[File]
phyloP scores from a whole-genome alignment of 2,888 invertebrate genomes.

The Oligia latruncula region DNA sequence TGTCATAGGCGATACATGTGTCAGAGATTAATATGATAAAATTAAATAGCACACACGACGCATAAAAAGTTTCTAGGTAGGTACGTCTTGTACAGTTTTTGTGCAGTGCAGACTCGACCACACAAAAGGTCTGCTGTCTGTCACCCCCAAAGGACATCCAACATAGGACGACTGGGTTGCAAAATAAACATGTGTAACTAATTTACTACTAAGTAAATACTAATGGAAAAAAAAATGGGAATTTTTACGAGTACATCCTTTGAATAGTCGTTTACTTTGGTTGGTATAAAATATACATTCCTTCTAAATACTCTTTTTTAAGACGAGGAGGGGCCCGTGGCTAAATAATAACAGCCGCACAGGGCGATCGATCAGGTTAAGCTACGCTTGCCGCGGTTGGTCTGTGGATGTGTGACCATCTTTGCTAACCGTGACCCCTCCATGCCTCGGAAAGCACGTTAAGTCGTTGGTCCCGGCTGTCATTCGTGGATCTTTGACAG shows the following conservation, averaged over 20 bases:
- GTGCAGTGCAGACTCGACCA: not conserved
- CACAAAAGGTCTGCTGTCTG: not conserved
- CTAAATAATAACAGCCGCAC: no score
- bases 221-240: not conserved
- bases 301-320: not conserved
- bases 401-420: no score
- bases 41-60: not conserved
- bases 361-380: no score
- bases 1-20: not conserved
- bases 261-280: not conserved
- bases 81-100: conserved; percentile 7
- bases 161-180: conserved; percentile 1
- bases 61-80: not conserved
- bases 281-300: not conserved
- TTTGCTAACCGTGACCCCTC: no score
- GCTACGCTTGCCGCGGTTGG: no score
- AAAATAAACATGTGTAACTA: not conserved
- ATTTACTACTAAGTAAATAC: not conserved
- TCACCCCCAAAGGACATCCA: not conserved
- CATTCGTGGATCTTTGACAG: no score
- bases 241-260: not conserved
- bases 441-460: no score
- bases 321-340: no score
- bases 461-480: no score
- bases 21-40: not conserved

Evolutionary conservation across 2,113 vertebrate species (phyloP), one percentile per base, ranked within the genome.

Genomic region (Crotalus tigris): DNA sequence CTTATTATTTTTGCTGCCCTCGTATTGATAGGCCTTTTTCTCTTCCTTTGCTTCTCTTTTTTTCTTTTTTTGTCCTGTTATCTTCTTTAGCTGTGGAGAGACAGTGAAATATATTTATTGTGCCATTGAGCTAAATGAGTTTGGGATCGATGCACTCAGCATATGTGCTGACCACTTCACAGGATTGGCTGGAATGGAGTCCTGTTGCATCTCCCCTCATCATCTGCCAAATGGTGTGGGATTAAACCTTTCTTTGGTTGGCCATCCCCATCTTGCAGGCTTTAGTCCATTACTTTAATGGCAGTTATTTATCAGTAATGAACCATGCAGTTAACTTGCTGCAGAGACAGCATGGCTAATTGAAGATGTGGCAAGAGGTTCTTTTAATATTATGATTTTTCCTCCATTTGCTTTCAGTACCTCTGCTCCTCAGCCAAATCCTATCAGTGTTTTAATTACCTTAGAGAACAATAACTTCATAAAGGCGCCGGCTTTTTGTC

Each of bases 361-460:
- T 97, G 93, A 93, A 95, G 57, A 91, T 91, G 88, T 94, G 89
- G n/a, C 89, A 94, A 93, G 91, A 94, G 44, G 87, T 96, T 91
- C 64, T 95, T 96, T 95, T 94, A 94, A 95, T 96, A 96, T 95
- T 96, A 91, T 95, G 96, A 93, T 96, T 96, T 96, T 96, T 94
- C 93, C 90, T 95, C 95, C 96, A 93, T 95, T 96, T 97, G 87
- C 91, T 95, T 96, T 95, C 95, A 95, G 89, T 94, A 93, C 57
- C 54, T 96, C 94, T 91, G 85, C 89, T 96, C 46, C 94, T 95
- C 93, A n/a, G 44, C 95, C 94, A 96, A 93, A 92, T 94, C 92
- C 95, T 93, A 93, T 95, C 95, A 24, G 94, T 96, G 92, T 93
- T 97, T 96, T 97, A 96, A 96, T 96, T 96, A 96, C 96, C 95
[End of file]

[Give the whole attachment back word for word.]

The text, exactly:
phyloP scores from a whole-genome alignment of 2,888 invertebrate genomes.

The Oligia latruncula region DNA sequence TGTCATAGGCGATACATGTGTCAGAGATTAATATGATAAAATTAAATAGCACACACGACGCATAAAAAGTTTCTAGGTAGGTACGTCTTGTACAGTTTTTGTGCAGTGCAGACTCGACCACACAAAAGGTCTGCTGTCTGTCACCCCCAAAGGACATCCAACATAGGACGACTGGGTTGCAAAATAAACATGTGTAACTAATTTACTACTAAGTAAATACTAATGGAAAAAAAAATGGGAATTTTTACGAGTACATCCTTTGAATAGTCGTTTACTTTGGTTGGTATAAAATATACATTCCTTCTAAATACTCTTTTTTAAGACGAGGAGGGGCCCGTGGCTAAATAATAACAGCCGCACAGGGCGATCGATCAGGTTAAGCTACGCTTGCCGCGGTTGGTCTGTGGATGTGTGACCATCTTTGCTAACCGTGACCCCTCCATGCCTCGGAAAGCACGTTAAGTCGTTGGTCCCGGCTGTCATTCGTGGATCTTTGACAG shows the following conservation, averaged over 20 bases:
- GTGCAGTGCAGACTCGACCA: not conserved
- CACAAAAGGTCTGCTGTCTG: not conserved
- CTAAATAATAACAGCCGCAC: no score
- bases 221-240: not conserved
- bases 301-320: not conserved
- bases 401-420: no score
- bases 41-60: not conserved
- bases 361-380: no score
- bases 1-20: not conserved
- bases 261-280: not conserved
- bases 81-100: conserved; percentile 7
- bases 161-180: conserved; percentile 1
- bases 61-80: not conserved
- bases 281-300: not conserved
- TTTGCTAACCGTGACCCCTC: no score
- GCTACGCTTGCCGCGGTTGG: no score
- AAAATAAACATGTGTAACTA: not conserved
- ATTTACTACTAAGTAAATAC: not conserved
- TCACCCCCAAAGGACATCCA: not conserved
- CATTCGTGGATCTTTGACAG: no score
- bases 241-260: not conserved
- bases 441-460: no score
- bases 321-340: no score
- bases 461-480: no score
- bases 21-40: not conserved

Evolutionary conservation across 2,113 vertebrate species (phyloP), one percentile per base, ranked within the genome.

Genomic region (Crotalus tigris): DNA sequence CTTATTATTTTTGCTGCCCTCGTATTGATAGGCCTTTTTCTCTTCCTTTGCTTCTCTTTTTTTCTTTTTTTGTCCTGTTATCTTCTTTAGCTGTGGAGAGACAGTGAAATATATTTATTGTGCCATTGAGCTAAATGAGTTTGGGATCGATGCACTCAGCATATGTGCTGACCACTTCACAGGATTGGCTGGAATGGAGTCCTGTTGCATCTCCCCTCATCATCTGCCAAATGGTGTGGGATTAAACCTTTCTTTGGTTGGCCATCCCCATCTTGCAGGCTTTAGTCCATTACTTTAATGGCAGTTATTTATCAGTAATGAACCATGCAGTTAACTTGCTGCAGAGACAGCATGGCTAATTGAAGATGTGGCAAGAGGTTCTTTTAATATTATGATTTTTCCTCCATTTGCTTTCAGTACCTCTGCTCCTCAGCCAAATCCTATCAGTGTTTTAATTACCTTAGAGAACAATAACTTCATAAAGGCGCCGGCTTTTTGTC

Each of bases 361-460:
- T 97, G 93, A 93, A 95, G 57, A 91, T 91, G 88, T 94, G 89
- G n/a, C 89, A 94, A 93, G 91, A 94, G 44, G 87, T 96, T 91
- C 64, T 95, T 96, T 95, T 94, A 94, A 95, T 96, A 96, T 95
- T 96, A 91, T 95, G 96, A 93, T 96, T 96, T 96, T 96, T 94
- C 93, C 90, T 95, C 95, C 96, A 93, T 95, T 96, T 97, G 87
- C 91, T 95, T 96, T 95, C 95, A 95, G 89, T 94, A 93, C 57
- C 54, T 96, C 94, T 91, G 85, C 89, T 96, C 46, C 94, T 95
- C 93, A n/a, G 44, C 95, C 94, A 96, A 93, A 92, T 94, C 92
- C 95, T 93, A 93, T 95, C 95, A 24, G 94, T 96, G 92, T 93
- T 97, T 96, T 97, A 96, A 96, T 96, T 96, A 96, C 96, C 95